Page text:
Route 66 Mini Regional Sat-Nav - Route 66 Mini Regional

By Jonathan Bray



  • Recommended by TR
Route 66 Mini Regional Sat-Nav


Our Score:


But it's the address entry and search system that really catches the eye. Where most other portable sat-navs force you to split your search laboriously by country, post code, city and street the Mini is intelligent enough to allow you to perform free text searches for your destination, just as you can with Google Maps. This means that, not only can you simply tap in a street name without knowing the precise geographical area in which it lies, but also hunt through points of interest just as easily. Thus you can simply type in "Hotel South Woodford" and it'll go away and find you exactly that: hotels in South Woodford. Want to be more specific? Type in "Travel Inn London" and it'll come up with a list of appropriate results. I can't understand why more sat-navs don't do this.

Other forms of destination and waypoint searches match this superlative ease-of-use. Creating multi-point trips is a doddle, for instance, not something that every sat-nav can lay claim to. And the on-screen keyboard is pretty usable too, occupying 90 per cent of the screen and including numbers and letters all on-screen at once so you don't need to keep switching between alpha and numeric keyboards as you do with other small sat-nav devices.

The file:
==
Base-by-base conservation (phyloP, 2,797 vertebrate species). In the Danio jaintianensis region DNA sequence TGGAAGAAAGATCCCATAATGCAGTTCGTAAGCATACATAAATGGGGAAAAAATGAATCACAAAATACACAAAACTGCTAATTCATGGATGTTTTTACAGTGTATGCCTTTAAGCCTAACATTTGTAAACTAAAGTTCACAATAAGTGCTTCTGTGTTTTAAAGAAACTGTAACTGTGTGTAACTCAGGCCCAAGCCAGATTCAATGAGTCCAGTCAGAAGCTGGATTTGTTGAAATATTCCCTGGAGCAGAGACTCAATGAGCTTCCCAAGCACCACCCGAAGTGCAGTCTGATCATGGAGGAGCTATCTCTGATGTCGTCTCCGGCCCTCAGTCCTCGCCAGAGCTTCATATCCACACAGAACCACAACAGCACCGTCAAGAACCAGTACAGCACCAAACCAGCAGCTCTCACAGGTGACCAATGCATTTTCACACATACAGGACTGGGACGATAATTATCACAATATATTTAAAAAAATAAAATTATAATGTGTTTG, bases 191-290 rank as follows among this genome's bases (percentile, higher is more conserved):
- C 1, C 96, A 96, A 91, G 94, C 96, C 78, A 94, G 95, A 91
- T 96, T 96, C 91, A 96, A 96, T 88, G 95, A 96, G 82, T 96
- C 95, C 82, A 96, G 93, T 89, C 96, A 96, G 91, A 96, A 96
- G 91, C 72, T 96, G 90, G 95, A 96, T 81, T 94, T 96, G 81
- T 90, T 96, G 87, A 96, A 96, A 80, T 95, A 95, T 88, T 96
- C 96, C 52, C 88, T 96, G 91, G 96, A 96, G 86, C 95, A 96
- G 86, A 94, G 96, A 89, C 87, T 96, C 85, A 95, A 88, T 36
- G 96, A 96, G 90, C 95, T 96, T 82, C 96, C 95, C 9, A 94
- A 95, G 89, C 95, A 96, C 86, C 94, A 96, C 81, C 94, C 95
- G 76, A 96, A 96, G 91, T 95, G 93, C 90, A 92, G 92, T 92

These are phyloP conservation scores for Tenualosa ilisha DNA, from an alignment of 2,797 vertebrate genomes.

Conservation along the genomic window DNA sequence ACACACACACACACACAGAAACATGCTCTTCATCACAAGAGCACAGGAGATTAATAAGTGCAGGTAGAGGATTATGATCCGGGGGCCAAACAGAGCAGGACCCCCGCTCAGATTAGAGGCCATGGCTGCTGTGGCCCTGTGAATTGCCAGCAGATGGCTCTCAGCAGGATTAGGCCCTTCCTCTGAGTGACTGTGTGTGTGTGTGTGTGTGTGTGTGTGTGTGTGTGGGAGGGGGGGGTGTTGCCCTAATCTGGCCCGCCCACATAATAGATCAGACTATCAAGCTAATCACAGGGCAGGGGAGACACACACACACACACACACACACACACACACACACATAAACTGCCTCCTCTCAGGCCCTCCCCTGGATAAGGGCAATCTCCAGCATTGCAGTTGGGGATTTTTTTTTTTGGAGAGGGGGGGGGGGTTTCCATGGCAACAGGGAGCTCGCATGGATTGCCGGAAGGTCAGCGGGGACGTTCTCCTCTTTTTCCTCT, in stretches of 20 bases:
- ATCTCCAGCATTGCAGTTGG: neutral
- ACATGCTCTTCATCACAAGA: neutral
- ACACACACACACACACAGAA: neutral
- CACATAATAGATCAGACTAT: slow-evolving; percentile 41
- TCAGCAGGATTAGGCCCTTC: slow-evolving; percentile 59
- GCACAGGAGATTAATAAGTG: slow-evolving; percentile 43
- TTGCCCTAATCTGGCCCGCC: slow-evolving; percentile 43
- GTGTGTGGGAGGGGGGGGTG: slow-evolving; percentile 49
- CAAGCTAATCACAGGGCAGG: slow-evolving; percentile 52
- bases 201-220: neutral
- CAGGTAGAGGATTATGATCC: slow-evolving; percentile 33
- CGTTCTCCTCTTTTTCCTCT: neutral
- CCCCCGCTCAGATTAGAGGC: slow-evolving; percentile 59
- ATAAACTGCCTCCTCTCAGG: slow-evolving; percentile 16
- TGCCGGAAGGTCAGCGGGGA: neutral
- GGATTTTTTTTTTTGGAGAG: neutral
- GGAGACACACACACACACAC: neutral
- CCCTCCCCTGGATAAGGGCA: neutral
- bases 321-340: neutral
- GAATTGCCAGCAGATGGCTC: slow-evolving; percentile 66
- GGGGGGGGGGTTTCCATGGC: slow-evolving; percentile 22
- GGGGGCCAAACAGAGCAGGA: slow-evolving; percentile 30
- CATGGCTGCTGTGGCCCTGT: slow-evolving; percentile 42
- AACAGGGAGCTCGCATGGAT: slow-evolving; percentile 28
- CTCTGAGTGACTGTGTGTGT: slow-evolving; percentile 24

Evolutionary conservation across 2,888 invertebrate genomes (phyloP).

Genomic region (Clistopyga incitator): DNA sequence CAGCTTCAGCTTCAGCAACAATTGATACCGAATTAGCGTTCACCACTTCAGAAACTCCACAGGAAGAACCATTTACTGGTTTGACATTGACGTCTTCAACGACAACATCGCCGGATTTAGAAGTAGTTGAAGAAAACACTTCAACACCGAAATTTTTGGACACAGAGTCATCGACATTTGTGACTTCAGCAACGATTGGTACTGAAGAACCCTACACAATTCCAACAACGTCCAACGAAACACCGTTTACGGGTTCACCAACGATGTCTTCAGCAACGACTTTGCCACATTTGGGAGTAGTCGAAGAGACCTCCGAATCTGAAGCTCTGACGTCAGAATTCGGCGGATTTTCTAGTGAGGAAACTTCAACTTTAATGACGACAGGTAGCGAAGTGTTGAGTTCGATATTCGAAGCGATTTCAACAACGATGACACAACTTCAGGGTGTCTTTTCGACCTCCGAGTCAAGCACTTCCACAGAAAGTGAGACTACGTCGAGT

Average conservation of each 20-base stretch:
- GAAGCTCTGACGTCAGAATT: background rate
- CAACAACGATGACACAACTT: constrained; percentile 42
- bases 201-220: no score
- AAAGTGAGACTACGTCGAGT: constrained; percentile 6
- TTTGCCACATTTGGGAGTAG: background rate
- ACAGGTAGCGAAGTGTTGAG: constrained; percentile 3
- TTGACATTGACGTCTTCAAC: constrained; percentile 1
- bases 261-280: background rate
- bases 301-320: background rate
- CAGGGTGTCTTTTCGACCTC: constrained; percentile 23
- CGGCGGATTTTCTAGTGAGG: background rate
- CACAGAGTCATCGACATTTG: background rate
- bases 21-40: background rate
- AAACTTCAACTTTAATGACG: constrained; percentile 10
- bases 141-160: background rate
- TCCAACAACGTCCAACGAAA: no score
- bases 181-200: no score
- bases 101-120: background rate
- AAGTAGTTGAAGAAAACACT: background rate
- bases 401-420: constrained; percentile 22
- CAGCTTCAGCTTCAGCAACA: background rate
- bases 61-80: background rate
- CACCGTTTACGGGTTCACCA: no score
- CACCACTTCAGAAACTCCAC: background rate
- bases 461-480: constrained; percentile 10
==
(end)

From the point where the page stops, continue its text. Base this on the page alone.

But none of this is any use, of course, if the driving instructions are no good, and I'm happy to report that, in most instances, the Mini works very well in this respect too. The speaker - so often an area of weakness - is loud, clear and free of distortion. The voice instructions are delivered in a timely manner and the device links turns that follow each other together.

Route choices are largely sensible too, and I failed to find serious fault in over 300 miles of driving. Route calculation and recalculation when you go off route is handled swiftly and without fuss, and the Mini even includes a Lorry profile along with the usual car and pedestrian options. This optimises routes for wide vehicles and should keep truckers from getting stuck down narrow country lanes.

Alan 1

July 1, 2008, 3:12 pm